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Dreaming of design applications?

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New and distinctive visual aspects of a 3-D product’s shape, configuration, pattern or ornamentation can be protected through design registration.  Owners of a registered design have certain exclusive rights to eg. make, use, hire, import, and sell the design for up to 10 years, and thereby have a valuable business asset to sell, assign or licence.

There has been limited judicial interpretation of the relatively new Designs Act 2003 (Cth).  However, in light of recent decisions based on the repealed Designs Act 1906 (Cth), there are many factors to consider when looking to maximise the ability to protect and enforce a registered design.  Some of these factors are highlighted below and MST can assist you with all aspects of the design process.

1.         Prior Disclosure

In order to be registered, a design must be new and distinctive.  Subject to certain exceptions, if a design is used or published before a design application is made, it may jeopardise the applicant’s ability to obtain a valid registration.  One exception is where the applicant has exhibited the design at an officially recognised international exhibition (criteria apply).  In such circumstances, a design registration may still be valid if the application is made within 6 months of the date first exhibited.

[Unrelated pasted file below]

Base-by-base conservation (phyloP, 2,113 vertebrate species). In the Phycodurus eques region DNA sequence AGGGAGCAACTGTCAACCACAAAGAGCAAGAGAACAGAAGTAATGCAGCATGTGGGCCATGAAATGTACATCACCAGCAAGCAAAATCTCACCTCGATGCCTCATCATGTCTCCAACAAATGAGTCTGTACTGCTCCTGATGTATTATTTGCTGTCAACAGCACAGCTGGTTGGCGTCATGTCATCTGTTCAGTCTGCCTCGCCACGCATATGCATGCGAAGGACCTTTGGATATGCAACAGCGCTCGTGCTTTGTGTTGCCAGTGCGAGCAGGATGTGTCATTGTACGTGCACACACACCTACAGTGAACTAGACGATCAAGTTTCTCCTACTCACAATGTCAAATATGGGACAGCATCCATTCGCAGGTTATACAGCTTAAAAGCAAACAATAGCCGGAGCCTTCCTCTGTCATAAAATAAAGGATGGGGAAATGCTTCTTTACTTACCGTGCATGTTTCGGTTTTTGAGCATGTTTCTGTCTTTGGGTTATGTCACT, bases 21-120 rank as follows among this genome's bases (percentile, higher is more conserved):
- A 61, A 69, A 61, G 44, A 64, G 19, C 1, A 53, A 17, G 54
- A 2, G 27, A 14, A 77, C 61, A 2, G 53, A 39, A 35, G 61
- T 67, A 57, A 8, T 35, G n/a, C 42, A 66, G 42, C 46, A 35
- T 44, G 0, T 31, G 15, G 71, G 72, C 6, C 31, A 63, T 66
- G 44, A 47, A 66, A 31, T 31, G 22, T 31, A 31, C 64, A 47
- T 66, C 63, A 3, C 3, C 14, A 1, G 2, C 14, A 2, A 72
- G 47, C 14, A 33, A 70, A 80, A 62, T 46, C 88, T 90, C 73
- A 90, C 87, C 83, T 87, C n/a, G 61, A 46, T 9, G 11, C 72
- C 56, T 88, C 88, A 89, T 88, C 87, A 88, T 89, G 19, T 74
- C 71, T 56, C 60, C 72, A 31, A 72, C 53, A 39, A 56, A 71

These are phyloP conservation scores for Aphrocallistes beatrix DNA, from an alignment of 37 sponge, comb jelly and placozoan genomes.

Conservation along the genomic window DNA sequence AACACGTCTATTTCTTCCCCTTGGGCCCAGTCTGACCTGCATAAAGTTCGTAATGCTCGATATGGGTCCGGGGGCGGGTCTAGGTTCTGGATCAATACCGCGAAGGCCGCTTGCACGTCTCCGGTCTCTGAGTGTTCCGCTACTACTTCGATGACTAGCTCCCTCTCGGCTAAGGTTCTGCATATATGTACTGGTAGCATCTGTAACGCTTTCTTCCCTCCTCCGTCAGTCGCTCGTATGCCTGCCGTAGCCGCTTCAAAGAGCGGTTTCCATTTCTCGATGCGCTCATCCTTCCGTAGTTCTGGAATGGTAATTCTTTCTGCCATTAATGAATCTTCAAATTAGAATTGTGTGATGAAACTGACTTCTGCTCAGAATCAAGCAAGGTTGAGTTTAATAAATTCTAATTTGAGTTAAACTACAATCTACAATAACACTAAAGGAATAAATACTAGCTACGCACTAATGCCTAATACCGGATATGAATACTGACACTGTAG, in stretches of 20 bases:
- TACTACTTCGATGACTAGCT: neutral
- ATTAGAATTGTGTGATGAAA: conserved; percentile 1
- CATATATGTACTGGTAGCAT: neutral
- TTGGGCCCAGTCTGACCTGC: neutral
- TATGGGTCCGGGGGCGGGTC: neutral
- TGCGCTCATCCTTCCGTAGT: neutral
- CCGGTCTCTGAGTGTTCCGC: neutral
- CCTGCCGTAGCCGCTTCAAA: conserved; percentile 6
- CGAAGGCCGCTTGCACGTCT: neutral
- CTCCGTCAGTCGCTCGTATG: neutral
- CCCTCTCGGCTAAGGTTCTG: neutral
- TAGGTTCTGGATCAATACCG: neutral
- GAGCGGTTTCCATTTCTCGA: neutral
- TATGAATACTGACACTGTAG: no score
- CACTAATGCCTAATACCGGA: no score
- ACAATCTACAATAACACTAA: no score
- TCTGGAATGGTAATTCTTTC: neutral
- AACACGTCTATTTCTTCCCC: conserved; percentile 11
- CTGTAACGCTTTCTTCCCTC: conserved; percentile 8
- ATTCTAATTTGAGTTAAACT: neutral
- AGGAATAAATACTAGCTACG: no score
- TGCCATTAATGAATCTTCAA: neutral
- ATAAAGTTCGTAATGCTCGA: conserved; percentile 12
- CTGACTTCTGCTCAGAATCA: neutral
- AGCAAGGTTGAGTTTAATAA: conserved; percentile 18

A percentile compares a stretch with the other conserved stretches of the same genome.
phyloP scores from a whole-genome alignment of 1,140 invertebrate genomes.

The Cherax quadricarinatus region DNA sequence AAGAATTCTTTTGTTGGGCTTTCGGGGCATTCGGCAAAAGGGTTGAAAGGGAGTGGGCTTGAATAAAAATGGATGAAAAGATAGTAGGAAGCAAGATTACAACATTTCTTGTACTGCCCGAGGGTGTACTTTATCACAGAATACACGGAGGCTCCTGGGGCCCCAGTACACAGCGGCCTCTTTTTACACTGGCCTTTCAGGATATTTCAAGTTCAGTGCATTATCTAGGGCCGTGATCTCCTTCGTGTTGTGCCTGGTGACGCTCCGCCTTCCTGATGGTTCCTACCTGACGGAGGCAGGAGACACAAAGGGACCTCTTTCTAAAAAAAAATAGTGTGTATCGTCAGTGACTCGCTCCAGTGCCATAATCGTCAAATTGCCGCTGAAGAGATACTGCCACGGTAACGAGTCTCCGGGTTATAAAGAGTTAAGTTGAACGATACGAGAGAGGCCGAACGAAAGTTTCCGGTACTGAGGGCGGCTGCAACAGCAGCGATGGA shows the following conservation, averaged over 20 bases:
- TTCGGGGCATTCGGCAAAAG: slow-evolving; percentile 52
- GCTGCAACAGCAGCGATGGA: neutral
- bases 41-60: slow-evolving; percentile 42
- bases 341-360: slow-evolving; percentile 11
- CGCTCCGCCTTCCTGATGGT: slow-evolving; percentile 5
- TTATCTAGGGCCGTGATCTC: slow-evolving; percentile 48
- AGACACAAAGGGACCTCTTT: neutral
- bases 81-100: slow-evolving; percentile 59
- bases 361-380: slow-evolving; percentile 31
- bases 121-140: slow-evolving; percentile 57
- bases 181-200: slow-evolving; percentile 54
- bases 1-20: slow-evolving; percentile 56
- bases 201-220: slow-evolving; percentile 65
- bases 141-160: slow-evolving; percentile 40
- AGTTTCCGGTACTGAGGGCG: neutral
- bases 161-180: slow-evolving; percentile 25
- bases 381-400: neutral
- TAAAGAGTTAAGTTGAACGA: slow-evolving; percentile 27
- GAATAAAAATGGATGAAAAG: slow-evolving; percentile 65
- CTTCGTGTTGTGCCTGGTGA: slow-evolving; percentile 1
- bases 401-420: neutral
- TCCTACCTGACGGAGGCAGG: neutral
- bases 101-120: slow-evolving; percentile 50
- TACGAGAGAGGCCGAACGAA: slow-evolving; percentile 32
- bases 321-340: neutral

Therefore, it is important to lodge a design application before an applicant uses or publishes their design.

2.         Statement of Newness and Distinctiveness

When listing the aspects of newness and distinctiveness in a design application it will be important to detail particular features claimed by the applicant to define the scope of protection requested.  Members of the public wanting to make a new product should be able to rely on this statement to avoid infringement.  In particular, during infringement proceedings the court will likely assess the allegedly infringing product against relevant prior art with a particular emphasis on those features claimed by the applicant, at the point of registration, to be new or distinctive as opposed to any other features of the product.

3.         Entitlement

In order to actively avoid design entitlement issues, written documents confirming the ownership of developed designs should be prepared.  For example, employment agreements should clearly detail ownership arrangements for designs created by all employees (whether they be engineers or sales persons) as part of, or related to, their employment role.

In another example, if you seek assistance from a third party for aspects of your design, clear written obligations for design ownership should be agreed ‘up front’ to avoid any expensive misunderstandings – particularly when your product becomes commercially successful.

MST can assist you in protecting and enforcing your design registration to maximise the protection offered for the new and distinct features of your 3-D product.  Design registration is no longer a dream!

Contact our Intellectual Property team for further information.

Author:  Noelene Treloar